Bank-CU Reg Reform Passes House, But Fate in the Senate Is Uncertain
WASHINGTON -- It happened one night.
No, not the unlikely triumph of Clark Gable's journalistic rascal over Claudette Colbert's heiress, but the House's final passage last Tuesday of a long-awaited measure to provide regulatory relief to credit unions.
While its fate in the Senate is unclear given the short time left for legislative action, the unanimous voice vote passage of the bill, pleases credit unions and doesn't displease their counterparts in the banking community.
The Credit Union Bank and Thrift Regulatory Relief Act (H.R. 6312) grandfathers existing approvals of underserved areas and allows federal credit unions to apply to serve underserved areas outside their field of membership. Loans in those communities and to nonprofit, religious institutions would not count against their Member Business Loan cap. It would also permit credit unions to provide short-term unsecured loans to anyone in their field of membership.
After months of behind-the-scenes wrangling and despite strong initial concerns by banks about giving their credit union competitors additional business opportunities, the final vote was uneventful. It took place around 8:00 p.m., with a handful of members on the floor and no one spoke against it.
Rep. Paul Kanjorski (D-Pa.), one of the measure's key sponsors said during the House debate said that it is "an important step forward in our legislative debates about how best to ensure that credit unions can better serve their members."
He and Rep. Dennis Moore (D-Kan.), the main supporter of the measure for banking regulatory relief that was combined with the credit union measure, had a friendly two-minute exchange. During their discussion, Kanjorski assured Moore that the measure allows the franchise of a successful national company owned exclusively by residents of an underserved area to be eligible for a member business loan that is exempt from the cap.
Rep. Ed Royce (R-Calif.), the bill's leading GOP sponsor, said the bill "allows credit unions, banks and thrifts to devote resources to better serve customers" but also expressed hope that Congress would pass a more comprehensive reform measure--the Credit Union Regulatory Improvements Act. That bill, which has 150 co-sponsors in the House and four in the Senate, would raise the overall business lending cap from 12.5% of a credit union's total assets to 20% and modernizes credit union capital requirements by redefining the net worth ratio to include a risk-based asset approach.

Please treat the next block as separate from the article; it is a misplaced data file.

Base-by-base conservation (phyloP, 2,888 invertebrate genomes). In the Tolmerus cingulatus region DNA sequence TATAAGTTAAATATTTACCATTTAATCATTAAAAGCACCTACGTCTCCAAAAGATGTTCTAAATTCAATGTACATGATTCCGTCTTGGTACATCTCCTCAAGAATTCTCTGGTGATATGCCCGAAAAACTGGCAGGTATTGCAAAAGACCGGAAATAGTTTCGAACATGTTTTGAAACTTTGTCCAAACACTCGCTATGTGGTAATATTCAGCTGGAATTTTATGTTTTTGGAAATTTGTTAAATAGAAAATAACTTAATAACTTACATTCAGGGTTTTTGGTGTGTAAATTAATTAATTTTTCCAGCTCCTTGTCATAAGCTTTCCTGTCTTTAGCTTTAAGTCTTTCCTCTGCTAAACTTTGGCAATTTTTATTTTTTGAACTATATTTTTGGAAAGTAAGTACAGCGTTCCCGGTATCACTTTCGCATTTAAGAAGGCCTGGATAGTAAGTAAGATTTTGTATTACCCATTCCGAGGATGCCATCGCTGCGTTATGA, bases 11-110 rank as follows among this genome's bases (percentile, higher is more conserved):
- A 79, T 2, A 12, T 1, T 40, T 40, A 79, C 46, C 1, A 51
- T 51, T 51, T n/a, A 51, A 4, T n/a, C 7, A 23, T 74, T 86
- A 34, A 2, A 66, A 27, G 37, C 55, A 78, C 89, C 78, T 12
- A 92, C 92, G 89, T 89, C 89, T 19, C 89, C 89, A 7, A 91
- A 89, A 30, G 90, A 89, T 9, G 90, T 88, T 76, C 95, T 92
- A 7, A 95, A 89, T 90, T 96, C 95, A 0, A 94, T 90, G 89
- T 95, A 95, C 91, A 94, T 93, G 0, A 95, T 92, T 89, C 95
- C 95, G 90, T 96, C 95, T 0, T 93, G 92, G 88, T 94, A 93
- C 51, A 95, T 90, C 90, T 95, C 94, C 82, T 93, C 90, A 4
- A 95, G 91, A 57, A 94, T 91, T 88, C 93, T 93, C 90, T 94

NAFCU and CUNA were both happy with the measure and made statements praising Congress' action. By contrast, neither the American Bankers Association nor the Independent Community Bankers of America issued a release after the vote.
A spokesman for the community bankers declined comment, while an ABA spokesman said that its concerns were assuaged when Congress tightened some of the definitions of what constitutes an underserved area.
Specifically, the definition only refers to census tracts that are a low-income area as defined by Congress. Even census tracts that meet that definition wouldn't qualify if more than half of the resident families have annual incomes of more than $75,000. This will exclude 229 of the 25,000 low-income census tracts.
NCUA Chairman JoAnn Johnson praised the bill as "a positive forward in the overall cause of updating the laws under which credit unions operate."
CUNA President/CEO Dan Mica and NAFCU President Fred Becker both said they hoped the House's action was the first big step in eventual passage of more comprehensive legislation, either later this year or when a new Congress convenes next January.
"The enemy for us is time," Mica told reporters on a conference call. "We need to try to get this passed because it is good public policy and good for our members."
Becker said in an interview with Credit Union Times that the bill "provides a good starting point in the Senate" and the group hopes that the provisions passed by the House--as well as capital modernization and business lending expansions--will move forward sooner rather than later.
The bill makes other changes in rules for credit unions including: increasing the amount they can invest in CUSOs from 1% to 3% of their capital and surplus; allowing the NCUA to increase the 12-year maturity limit on non-real estate secured loans to 15 years; giving the NCUA board more flexibility to raise usury interest ceilings on federal credit union loans; providing federal credit union boards the ability to expel a member who is disruptive to the credit union's operations without the need for a vote by two-thirds vote of the membership. It would also allow federal credit unions to limit the length of service of their boards of directors to ensure broader representation.